UEFA need to educate officials on racism before refereeing European competitions - Demba Ba

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Demba Ba has called for UEFA to educate its officials about racism before allowing them to referee in European competitions.

Ba was involved in a player walk-off in a Champions League match in December between Paris Saint-Germain and Istanbul Basaksehir after Romanian official Sebastian Coltescu referred to Basaksehir's assistant coach Pierre Webo as "the Black one."

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In March, UEFA announced that the referee was suspended following an investigation.

When asked whether it was an appropriate punishment, Ba told Sky Sports: "We haven't heard about him, ever. He never talked I believe. The only thing I heard from him was when we spoke directly after that incident.

"A few days after I spoke to the guy, and he was telling me he is not a racist, that he has Black friends, blah, blah, blah and all of this which I can understand. I'm not saying he is a racist, but he recognised that he made a big mistake because on the football field you don't do this -- you don't do this anywhere.

"The crazy thing is that UEFA, an entity that works across Europe, with countries of all different types of languages, with different nationalities of referees, it means that they haven't given their referee the education before they start.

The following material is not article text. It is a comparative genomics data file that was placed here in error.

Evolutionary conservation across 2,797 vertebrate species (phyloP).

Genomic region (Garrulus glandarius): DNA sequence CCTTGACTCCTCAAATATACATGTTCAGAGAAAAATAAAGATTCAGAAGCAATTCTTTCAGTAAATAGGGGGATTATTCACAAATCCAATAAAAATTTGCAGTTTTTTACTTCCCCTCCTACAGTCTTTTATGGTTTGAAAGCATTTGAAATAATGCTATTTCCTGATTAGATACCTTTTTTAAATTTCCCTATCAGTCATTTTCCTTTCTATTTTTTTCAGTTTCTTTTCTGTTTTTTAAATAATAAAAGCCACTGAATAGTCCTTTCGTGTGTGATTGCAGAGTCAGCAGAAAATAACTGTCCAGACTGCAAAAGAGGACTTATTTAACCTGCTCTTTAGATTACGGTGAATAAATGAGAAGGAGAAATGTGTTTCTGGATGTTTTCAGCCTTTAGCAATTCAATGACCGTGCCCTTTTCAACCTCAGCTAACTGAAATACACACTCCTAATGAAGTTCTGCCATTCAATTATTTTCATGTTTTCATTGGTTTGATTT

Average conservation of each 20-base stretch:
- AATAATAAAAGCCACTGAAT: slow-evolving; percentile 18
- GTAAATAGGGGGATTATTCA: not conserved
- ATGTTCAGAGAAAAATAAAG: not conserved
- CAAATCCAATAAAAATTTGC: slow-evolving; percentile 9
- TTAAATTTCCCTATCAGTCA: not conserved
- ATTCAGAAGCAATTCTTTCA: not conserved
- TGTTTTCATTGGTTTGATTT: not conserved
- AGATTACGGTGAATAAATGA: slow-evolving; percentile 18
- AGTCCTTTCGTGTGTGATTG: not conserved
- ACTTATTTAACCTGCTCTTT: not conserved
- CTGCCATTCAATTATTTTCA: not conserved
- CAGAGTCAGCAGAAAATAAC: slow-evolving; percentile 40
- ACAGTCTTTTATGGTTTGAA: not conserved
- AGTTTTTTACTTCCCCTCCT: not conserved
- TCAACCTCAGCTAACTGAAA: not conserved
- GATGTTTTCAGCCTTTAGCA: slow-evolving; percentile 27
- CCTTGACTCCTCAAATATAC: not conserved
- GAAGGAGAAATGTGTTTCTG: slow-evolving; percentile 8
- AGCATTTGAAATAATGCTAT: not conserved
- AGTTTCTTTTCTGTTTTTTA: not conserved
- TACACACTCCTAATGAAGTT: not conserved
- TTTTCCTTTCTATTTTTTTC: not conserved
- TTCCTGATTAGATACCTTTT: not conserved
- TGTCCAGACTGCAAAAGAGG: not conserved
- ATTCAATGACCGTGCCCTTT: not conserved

"The education should be done before they start working on the field all across Europe with different countries, different languages, different cultures and different people. The education should start before. It should not start after somebody makes a mistake."

The striker also said the official called him to acknowledge his mistake but Ba urged him to publicly apologise in the same manner which Manchester United's Edinson Cavani apologised for posting the phrase "gracias, negrito" on social media in November.

Although it is widely used as a term of endearment in South America and the Caribbean, the word is regarded in England, as well as within parts of the Afro Uruguayan community, as carrying racial connotations, prompting the FA to investigate Cavani's post. The striker was handed a three-match ban and fined £100,000 by the FA in January.

"At the end of the day, he just recognised that he made a big mistake and that's it," he added. "He should also go public and apologise. When [Edinson] Cavani made a mistake -- which I don't know if we can call it a mistake because culturally [in Uruguay] the word he used, negrito, a white man can use it for another white man -- he comes out and apologises.

"This is the first step, because trust me you can do the worst thing to anybody but if you come and apologise with great intention of apologising and saying, 'Sorry, I hurt you,' it's alright because everybody makes mistakes.

"We can hold people accountable for their mistakes, and when they come and apologise sincerely you have to accept you know, but somehow we never saw this happen. And not even to me because he was not even talking to me, he was talking to somebody else."